“To Receive Each Other as our True Selves” Preached in St. Paul’s Coney Island, NY, October 3, 1982
The Eighteenth Sunday after Pentecost – October 3rd 1982
Jeremiah 11:18-20 — Psalm 54:1-4,6-7 — James 3:16 – 4:6 — Mark 9: 30-37
To Receive Each other as our True Selves
Text: Then they came to Capernaum; and when [Jesus] was in the house he asked [the disciples], “What were you arguing about on the way?” But they were silent, for on the way they had argued with one another who was the greatest. He sat down, called the twelve and said to them, “Whoever wants to be the first must be last of all and servant of all. Then he took a little child and put it among them; and taking it in his arms he said to them, “Whoever welcomes one such child in my name welcomes me, and whoever welcomes me welcomes not me but the one who sent me” (Mark 9:33-37).
In our church we need to foster a friendly and gentle environment, in which people can dare to come out and be their true selves. It’s like everyone has to have a coming-out-party – and feel the challenge as well as the security, that is, the safeness to do it. So often fellowships which were Christian have been admired – and outsiders [observing them] have said, “See how they love one another!”
In the summer program in Cincinnati, I could not believe how the daughter of the minister spread her arms and asked, “Who needs a fuzzy?” I did not know what a fuzzy was. But I realized what it meant when someone feeling low ran over to her and got a real fine hug. At that time I did not have the nerve, nor the self-confidence to just run over myself and be hugged by this real fine girl. But how often do we just need to be hugged, do we just need to be stroked or gently touched, have our hands held, so that we experience bad and ugly feelings melt within us and we feel that we are joining the human race again.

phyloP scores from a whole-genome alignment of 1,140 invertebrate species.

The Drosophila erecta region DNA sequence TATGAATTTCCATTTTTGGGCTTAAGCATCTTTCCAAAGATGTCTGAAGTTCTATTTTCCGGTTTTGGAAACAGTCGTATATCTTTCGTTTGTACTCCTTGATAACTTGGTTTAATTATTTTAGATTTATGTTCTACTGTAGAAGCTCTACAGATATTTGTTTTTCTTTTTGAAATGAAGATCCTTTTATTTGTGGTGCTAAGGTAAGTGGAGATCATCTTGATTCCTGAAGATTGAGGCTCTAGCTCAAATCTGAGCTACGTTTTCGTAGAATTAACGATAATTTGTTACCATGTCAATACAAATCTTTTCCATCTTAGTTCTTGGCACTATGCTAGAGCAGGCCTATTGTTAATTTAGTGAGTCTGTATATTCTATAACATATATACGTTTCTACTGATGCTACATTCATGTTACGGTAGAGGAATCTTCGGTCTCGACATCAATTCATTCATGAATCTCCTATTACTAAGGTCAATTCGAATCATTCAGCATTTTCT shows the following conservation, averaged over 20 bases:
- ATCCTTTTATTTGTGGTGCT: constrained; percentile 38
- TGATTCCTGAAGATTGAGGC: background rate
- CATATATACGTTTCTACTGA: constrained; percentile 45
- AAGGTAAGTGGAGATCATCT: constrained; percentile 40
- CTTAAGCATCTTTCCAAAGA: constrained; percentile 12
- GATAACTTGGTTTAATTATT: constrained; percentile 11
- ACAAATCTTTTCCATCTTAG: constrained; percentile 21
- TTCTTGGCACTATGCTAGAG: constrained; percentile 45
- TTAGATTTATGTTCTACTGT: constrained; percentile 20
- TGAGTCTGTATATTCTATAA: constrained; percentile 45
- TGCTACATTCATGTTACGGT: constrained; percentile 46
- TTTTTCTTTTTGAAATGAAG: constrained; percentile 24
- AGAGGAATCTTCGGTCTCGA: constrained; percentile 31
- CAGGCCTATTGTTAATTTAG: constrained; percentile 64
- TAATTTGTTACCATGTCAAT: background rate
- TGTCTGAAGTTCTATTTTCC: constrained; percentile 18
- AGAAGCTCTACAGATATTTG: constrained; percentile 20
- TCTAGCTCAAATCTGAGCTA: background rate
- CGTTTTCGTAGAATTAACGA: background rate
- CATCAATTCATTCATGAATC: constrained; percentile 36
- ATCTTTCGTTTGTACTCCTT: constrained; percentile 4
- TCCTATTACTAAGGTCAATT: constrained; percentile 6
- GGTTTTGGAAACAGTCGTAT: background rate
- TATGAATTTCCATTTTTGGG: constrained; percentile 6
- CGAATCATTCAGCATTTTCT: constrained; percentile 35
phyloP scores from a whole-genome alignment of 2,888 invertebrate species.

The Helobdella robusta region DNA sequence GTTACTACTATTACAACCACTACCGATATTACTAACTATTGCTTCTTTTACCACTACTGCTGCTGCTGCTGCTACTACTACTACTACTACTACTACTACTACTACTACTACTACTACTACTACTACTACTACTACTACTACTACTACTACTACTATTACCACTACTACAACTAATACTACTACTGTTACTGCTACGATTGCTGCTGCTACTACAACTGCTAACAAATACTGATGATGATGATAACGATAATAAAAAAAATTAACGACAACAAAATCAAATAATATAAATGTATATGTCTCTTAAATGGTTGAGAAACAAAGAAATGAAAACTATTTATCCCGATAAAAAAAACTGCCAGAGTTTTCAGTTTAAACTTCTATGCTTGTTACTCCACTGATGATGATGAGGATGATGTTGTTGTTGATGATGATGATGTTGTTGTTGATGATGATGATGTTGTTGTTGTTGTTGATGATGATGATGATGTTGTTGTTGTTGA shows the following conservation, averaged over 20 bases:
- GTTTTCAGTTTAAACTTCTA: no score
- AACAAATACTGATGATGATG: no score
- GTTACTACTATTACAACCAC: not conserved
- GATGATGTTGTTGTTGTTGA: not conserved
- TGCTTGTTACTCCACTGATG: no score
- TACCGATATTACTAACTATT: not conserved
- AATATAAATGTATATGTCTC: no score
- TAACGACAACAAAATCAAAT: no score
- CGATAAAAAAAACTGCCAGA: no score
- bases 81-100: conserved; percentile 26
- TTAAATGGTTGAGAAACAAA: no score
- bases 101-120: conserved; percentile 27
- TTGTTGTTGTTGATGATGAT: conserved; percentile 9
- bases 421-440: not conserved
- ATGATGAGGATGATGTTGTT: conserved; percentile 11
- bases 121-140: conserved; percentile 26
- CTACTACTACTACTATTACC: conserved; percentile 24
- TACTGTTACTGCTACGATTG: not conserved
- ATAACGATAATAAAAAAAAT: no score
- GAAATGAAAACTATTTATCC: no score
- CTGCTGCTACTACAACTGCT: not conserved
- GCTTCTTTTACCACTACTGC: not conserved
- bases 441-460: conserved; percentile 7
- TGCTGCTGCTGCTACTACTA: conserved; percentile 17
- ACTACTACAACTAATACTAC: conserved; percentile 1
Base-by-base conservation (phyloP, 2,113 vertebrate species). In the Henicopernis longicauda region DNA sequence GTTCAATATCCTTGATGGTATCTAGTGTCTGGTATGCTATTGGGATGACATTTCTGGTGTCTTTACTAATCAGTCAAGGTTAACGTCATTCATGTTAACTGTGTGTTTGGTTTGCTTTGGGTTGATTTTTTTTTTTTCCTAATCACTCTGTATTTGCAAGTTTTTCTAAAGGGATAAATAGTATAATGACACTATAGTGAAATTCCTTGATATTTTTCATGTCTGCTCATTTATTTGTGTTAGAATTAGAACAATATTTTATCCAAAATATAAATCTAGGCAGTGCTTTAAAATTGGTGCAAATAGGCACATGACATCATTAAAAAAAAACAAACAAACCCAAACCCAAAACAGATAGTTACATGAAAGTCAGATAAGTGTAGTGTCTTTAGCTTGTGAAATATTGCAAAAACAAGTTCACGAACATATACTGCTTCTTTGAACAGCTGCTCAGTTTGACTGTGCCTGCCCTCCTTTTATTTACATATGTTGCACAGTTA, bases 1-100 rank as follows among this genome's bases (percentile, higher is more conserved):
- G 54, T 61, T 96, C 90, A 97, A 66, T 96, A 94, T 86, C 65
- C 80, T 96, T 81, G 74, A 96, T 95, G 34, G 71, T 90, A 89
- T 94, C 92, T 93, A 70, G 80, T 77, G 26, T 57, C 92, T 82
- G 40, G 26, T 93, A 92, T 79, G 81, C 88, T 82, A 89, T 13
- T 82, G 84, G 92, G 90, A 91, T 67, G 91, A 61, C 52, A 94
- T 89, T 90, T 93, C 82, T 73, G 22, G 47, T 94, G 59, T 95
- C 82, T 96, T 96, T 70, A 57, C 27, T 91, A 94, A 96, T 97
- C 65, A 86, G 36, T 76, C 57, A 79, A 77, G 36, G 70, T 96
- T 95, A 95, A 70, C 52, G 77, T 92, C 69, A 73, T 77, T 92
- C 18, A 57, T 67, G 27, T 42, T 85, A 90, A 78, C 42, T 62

But we do not only touch each other by hugging, holding hands, or stroking each other, we also touch each other with words, spoken gently right to the other person’s feeling, right into the person’s need. We touch people with our words or we bruise them and hurt people – or heal them with our words.
Let us try to receive each other as we are. Why make people have to be an image? Why put people on a pedestal? Why hide behind masks? Why have to use all our energy to try to act like someone we are not?
The reason is simple. When we show our true selves, we are very vulnerable. We are like children, who need to be received. Like children, when we burst forth as our real selves, we can be cut down, nipped in the bud by some unkind by-stander, whose false front is being threatened by our honesty.
From a few years ago in my clinical training, I remember the feeling among the patients and the staff of the Los Angeles Community Mental Health Center. Everyone participated in the reaching out and healing of one another. The love was so thick you could cut it with a knife! Sadly it has been in only a few churches that I have felt the same kind of reaching out and being there for one another.
How can desperate hearts be reached? The elderly woman who jumped out of the window this week attended our church a few times. We did not know that she would jump out of the window. Maybe nothing that we could have done could have prevented it. But it sure would have been fine, if she could have poured out her heart to somebody, if she could have shown her terrible fears to somebody.
To receive some one else is to receive their true self, whether they feel angry, ugly, nasty, or “feeling like a faded pair of jeans” – there is love, there is acceptance. God is there with us.
The world will not take friendly to those who be themselves. To survive is a miracle. But God is with those who reveal themselves as they are. And sometimes we don’t even know where to begin. We don’t even know how to allow our feelings to be present with us…, how to allow our feelings to show for someone else. But let’s take heart and do it. We might sin, but love covers a multitude of sins. Jesus himself became sin, so that we might be righteous.